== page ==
Summer youth employment cut 83 percent

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With Pittsburgh Public School students now out for the summer, the possibility of idleness leading to risky or criminal behavior again rears its head. Traditionally, both the City of Pittsburgh and Allegheny County governments have rolled out youth job programs to address the problem.

But this year the problem may be greater as the city’s program has slots for only half the number it served last year, and the county after providing funding for more than 1,000 positions last year, is not funding any summer youth jobs at all.

LukeRavenstahl
LUKE RAVENSTAHL

For the previous two years, Allegheny County had used federal Stimulus money to fund its program, but as the Department of Human Services website noted those funds are gone.

That means the number of youth employed in July and August will drop from more than 1,500 throughout the county to about 250 just in Pittsburgh. That’s roughly an 83-percent reduction.

During a recent seminar on youth gun violence at the University of Pittsburgh, city police Chief Nate Harper noted that summer youth jobs were a critical factor in reducing neighborhood crime.

And as Courier staff writer Rebecca Nuttall reported last week, both the National Urban League and its affiliates are campaigning for job creation. The Urban League of Pittsburgh President and CEO Esther Bush called for increased funding for summer youth jobs, noting the unemployment rate for Black youth is more than 41 percent.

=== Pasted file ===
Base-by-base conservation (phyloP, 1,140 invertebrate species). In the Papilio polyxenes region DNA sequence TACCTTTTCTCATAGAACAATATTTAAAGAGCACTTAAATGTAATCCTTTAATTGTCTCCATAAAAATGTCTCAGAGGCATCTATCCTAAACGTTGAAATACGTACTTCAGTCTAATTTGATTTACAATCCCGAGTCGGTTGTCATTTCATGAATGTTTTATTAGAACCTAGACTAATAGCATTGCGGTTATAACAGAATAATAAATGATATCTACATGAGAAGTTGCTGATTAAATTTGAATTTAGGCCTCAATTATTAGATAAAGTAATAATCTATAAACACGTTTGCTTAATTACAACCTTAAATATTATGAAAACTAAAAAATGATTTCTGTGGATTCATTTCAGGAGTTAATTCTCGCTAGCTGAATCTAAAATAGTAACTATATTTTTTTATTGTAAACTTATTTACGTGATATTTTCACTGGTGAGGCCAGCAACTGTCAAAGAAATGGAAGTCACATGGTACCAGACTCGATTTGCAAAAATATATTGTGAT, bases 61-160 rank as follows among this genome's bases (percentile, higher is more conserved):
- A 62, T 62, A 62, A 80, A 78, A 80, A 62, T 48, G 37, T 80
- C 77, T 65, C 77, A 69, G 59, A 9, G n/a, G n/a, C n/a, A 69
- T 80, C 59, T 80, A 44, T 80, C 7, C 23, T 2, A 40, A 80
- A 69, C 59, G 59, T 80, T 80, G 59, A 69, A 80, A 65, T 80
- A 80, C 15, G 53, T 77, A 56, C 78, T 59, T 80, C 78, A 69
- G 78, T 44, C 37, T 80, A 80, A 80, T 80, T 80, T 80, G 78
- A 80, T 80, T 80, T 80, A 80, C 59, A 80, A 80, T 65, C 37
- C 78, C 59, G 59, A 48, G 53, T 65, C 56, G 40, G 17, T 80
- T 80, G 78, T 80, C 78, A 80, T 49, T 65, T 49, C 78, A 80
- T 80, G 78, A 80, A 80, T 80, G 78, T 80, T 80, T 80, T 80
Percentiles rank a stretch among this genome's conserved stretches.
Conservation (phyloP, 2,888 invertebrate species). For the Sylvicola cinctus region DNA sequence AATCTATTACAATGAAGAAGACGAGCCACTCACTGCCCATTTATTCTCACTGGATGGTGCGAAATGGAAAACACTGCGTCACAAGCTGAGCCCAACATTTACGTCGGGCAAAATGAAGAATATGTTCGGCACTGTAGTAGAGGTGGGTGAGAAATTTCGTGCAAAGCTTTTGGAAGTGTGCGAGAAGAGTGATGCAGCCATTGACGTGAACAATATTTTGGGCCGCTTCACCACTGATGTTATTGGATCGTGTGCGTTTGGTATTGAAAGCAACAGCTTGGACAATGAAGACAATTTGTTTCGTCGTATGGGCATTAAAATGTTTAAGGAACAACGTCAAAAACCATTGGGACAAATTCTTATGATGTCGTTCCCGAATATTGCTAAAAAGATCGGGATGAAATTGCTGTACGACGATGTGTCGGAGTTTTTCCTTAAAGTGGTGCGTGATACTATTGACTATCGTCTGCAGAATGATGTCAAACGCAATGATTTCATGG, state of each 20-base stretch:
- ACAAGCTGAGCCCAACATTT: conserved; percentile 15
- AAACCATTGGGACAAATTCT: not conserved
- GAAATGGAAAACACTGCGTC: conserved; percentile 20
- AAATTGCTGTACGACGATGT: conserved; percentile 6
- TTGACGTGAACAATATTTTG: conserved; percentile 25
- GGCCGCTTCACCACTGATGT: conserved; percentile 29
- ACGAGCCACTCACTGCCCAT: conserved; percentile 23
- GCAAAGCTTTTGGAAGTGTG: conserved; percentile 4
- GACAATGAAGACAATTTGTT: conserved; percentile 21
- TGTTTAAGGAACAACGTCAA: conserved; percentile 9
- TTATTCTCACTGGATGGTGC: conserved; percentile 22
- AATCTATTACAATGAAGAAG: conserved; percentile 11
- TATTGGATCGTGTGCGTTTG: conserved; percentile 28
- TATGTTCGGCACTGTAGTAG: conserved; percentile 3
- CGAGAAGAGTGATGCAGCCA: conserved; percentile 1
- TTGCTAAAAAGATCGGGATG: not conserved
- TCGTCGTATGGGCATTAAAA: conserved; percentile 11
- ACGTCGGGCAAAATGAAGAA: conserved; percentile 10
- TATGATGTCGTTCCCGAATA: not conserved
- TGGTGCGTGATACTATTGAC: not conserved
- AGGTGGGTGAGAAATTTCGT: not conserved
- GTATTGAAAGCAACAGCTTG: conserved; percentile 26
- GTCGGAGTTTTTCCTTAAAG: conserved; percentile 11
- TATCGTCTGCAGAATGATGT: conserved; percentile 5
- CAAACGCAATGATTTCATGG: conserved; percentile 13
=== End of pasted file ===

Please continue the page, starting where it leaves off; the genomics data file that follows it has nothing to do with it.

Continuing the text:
“These summer jobs are how we learn to hold a job,” she said.

County Department of Human Services Director Marc Cherna said the federal job funding cycle changed during the Bush administration from summertime to year-round funding in an effort to reach the drop-out population with job training programs, which are still in place.

“So the stimulus money was a Godsend. We didn’t really have a program before that,” he said. “But now the funds are gone. So a lot of kids won’t have much to do this summer. Everyone wants the program, but no one wants to pay for it.”

In contrast, though the city’s program is greatly reduced, Mayor Luke Ravenstahl’s office sent out reminders for youth to sign up for the city’s program before school let out. Applications for the program were due June 1, and spokesperson Joanna Doven said all the slots are filled.

“The program is made possible through a generous donation from the Pittsburgh Foundation and the Mayor’s allocation of (Community Development Block Grants).” She said.

The program is open to residents age 14 to 21 and runs from July 5 through Aug. 12. Participants are paid $7.25 per hour for up to 30 hours per week and can be assigned to perform outdoor work, including restoration and conservation of City parks, public property and vacant lots. They may also take on internships, including general office work in a variety of local businesses.

“This is a terrific program that keeps our young people on the right track by connecting them with positive wage-earning activities that will help them gain life-long employment skills,” Ravenstahl said.

(Send comments to cmorrow@newpittsburghcourier.com.)

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